The Malta Independent 5 December 2023, Tuesday
View E-Paper

Malta Digital Innovation Authority revealed: providing legal certainty in a regulatory vacuum

Helena Grech Friday, 16 February 2018, 14:54 Last update: about 7 years ago

Government has launched a policy document which seeks to set up the Malta Digital Innovation Authority alongside other legislation to provide legal certainty in the sphere of Blockchain technology and by extension cryptocurrencies.

Blockchain technology forms part of the wider Distributed Ledger Technology (DLT) and has so far not been regulated by any institution or body around the world. It is a technology that is an ever-growing list of records, called blocks, which are linked and secured using something called ‘cryptography’. Each record has a link with the previous record, or block, and contains a timestamp as well as transaction data.


Once the record is issued with a timestamp, it is not possible to alter or tamper with that information. While this new technology is difficult to grasp for the majority of people, in practice it could potentially bypass lengthy procedures in day-to-day life.

For instance, a music band could make use of DLT platforms such as blockchain by eliminating the need for intermediaries to receive royalty payments whenever somebody downloads their music. Transactions would occur across a peer-to-peer network, and are computed, verified and recorded using an automated consensus method.

The role of a Malta Digital Innovation Authority will take various forms, however one of the key functions would be to certify DLT platforms which provides legal certainty for companies or people who wish to make use of them.

Currently, if a company wants to make use of a DLT platform to effect cross-border payments in order to cut out central authorities and make the process less expensive and more efficient, it would have to make use of a platform that is not certified in any way.

Through the creation of the authority, this government agency would certify a particular platform, for example blockchain, and certified surveyors within the authority would verify that the information being logged on the platform, for example that X amount of money needs to go to Y company, is genuine information. Companies benefit from the peace of mind that the DLT platform they have engaged in is genuine, providing legal certainty and trust, while also making its operations more efficient by cutting out middle-men such as banks.

Parliamentary secretary for the Digital Economy Silvio Schembri addressed a press conference with various stakeholders to launch the policy document. He explained that this “historic moment” for Malta will be tackled in three steps.

Step one deals with setting up the authority, step two deals with launching a Bill that will set out the regime for the registration of Technology Service Providers and the certification of Technology Arrangements. Lastly, step three will launch a Bill that will set out the framework for Initial Coin Offerings (ICOs) and the regulatory regime on to the provision of certain services in relation to virtual currencies.

ICOs are ways for new digital currencies to create financing, by offering investors the new currency in exchange for other established ones such as Bitcoin and Ehterium.

The intermediaries subject to the virtual currency Bill include brokers, exchanges, wallet providers, asset managers, investment advisors and market makers dealing in virtual currencies (to be issued by the MFSA).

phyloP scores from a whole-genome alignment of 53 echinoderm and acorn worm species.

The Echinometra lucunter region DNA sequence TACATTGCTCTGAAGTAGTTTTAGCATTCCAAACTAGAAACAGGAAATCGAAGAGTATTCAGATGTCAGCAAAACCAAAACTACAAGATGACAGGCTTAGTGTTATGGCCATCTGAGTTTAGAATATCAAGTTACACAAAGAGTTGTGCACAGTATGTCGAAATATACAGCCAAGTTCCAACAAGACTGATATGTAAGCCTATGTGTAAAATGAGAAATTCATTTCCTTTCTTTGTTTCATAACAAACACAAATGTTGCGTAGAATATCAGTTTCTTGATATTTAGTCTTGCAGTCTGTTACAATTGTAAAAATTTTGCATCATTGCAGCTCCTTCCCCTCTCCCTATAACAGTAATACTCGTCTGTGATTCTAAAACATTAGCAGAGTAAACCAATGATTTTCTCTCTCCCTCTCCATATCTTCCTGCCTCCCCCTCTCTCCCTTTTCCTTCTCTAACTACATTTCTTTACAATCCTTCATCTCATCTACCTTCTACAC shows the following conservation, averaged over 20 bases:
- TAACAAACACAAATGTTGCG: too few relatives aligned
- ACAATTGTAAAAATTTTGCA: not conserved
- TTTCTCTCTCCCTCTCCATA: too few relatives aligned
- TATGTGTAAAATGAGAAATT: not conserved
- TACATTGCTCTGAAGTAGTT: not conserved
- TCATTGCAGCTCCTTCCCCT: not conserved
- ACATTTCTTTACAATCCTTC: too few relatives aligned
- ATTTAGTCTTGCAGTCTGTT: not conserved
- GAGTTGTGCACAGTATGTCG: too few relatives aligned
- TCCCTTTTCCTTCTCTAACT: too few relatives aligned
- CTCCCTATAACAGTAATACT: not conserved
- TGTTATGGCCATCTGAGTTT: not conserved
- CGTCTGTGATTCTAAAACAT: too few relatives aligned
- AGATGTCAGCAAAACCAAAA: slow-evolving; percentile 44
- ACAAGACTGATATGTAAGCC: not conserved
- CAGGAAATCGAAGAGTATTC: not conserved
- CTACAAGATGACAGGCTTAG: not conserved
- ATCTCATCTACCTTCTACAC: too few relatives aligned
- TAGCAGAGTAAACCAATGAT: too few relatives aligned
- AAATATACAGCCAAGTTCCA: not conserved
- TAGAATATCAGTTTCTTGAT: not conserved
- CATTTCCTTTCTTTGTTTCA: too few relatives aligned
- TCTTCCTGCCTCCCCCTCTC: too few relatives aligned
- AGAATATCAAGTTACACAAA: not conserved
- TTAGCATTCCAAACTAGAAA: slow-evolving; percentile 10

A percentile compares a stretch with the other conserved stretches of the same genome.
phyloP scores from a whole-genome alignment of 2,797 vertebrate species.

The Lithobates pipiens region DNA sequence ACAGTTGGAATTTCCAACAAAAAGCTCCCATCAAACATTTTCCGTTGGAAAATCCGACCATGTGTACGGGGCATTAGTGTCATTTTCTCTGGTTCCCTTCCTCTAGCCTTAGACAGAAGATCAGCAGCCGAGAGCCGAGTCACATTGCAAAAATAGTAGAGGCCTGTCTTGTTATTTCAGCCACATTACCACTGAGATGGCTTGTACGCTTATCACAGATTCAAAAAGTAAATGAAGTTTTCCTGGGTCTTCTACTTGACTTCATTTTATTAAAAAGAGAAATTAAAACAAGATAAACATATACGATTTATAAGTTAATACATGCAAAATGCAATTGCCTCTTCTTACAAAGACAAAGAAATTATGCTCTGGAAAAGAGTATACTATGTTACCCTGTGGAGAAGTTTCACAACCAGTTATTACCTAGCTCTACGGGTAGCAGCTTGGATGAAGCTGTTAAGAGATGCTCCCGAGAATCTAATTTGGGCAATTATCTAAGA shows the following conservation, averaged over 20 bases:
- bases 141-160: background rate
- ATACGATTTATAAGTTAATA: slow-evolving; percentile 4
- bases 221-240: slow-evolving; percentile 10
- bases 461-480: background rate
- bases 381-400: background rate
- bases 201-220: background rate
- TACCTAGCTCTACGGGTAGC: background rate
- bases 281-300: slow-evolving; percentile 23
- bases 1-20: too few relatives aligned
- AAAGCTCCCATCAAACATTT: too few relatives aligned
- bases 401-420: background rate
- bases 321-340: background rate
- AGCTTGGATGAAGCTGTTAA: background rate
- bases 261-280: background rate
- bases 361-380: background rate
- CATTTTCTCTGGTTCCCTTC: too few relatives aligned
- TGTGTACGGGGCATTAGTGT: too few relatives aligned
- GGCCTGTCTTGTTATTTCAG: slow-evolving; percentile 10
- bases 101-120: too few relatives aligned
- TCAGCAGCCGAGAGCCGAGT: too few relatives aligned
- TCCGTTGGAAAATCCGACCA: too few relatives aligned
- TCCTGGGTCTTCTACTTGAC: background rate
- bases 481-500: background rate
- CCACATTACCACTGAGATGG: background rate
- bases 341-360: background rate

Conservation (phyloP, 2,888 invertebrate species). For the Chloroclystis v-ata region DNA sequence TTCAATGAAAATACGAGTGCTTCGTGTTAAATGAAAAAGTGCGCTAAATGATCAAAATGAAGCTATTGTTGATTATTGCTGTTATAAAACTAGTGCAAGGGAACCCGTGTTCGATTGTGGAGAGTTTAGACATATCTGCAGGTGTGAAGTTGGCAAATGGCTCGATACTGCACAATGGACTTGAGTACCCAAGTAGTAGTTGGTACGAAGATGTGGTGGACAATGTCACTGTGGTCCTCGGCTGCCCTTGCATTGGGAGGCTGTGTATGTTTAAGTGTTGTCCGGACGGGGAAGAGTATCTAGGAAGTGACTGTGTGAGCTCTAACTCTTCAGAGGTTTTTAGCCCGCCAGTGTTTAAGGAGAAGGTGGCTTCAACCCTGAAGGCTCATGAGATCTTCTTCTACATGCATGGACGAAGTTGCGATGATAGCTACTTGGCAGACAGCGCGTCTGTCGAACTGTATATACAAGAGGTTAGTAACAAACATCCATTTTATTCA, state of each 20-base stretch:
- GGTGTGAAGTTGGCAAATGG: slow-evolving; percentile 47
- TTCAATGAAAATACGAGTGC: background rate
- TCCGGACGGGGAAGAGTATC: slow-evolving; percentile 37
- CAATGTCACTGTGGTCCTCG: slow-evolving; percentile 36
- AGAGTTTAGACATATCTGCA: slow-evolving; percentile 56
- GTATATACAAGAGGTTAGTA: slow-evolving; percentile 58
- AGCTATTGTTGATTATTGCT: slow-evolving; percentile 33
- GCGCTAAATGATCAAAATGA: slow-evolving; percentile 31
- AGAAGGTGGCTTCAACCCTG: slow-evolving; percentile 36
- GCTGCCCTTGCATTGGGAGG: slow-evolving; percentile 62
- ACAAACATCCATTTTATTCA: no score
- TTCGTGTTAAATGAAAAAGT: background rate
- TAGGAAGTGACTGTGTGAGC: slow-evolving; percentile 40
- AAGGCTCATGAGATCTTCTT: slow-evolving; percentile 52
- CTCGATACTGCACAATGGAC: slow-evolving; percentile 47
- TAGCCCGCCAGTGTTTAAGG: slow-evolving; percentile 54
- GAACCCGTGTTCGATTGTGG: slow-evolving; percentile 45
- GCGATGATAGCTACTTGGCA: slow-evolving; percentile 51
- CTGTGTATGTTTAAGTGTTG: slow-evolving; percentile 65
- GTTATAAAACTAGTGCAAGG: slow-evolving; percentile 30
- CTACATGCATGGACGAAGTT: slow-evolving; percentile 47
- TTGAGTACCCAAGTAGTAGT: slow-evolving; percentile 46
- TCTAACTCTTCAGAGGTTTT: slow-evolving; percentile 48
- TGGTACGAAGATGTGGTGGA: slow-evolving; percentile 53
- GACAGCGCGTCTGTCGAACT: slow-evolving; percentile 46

Schembri explained that in setting up of the new authority, promoting government policies that favour the development of Malta as a hub for new and innovative technologies, including their adoption in public administration by the government technology hub will be among the goals.

In addition, the aim is to promote innovation in the design, implementation and utilisation of new technologies while also fostering innovation through the creation of a successful ecosystem based on the utilisation of cutting edge technology in useful business cases and the adherence to best implementation practices.

Further to this, protecting Malta’s reputation while taking into account Malta’s international commitments, for example to implement anti-money laundering directives, is also another aim of the new authority together with acting as a consultative body.

There are three types of DLT platforms: those designed for private consumption such as an internal payroll system for a large company, private DLT platforms that are designed for consumption by regulated entities such as a financial institution using a platform to be used by its clients and lastly, a public DLT platform that share consensus mechanisms such as Bitcoin and Ethereum.

Schembri provided multiple examples of how DLT platforms could be used in practice, such as utilising blockchain technology to record and manage the movement of goods and related invoices and thus significantly mitigating the risk of errors and the opportunity to alter invoice values or recipients.

He explained that it perfectly complements the supply-chain allowing the tracing of products to its source.

Schembri described the process of consulting with all relevant stakeholders, national authorities including the Financial Intellifence Analysis Unit (FIAU) and the police, together with local industry players and international ones, while also consulting with international authorities before launching the policy document.

For the next three weeks, the public is free to provide feedback on the ideas and mechanisms described. Following this, the three bills to set up the authority, to set out technology service provision registration and the cryptocurrency bill will be presented to Parliament.

 Photos by Michael Camilleri

  • don't miss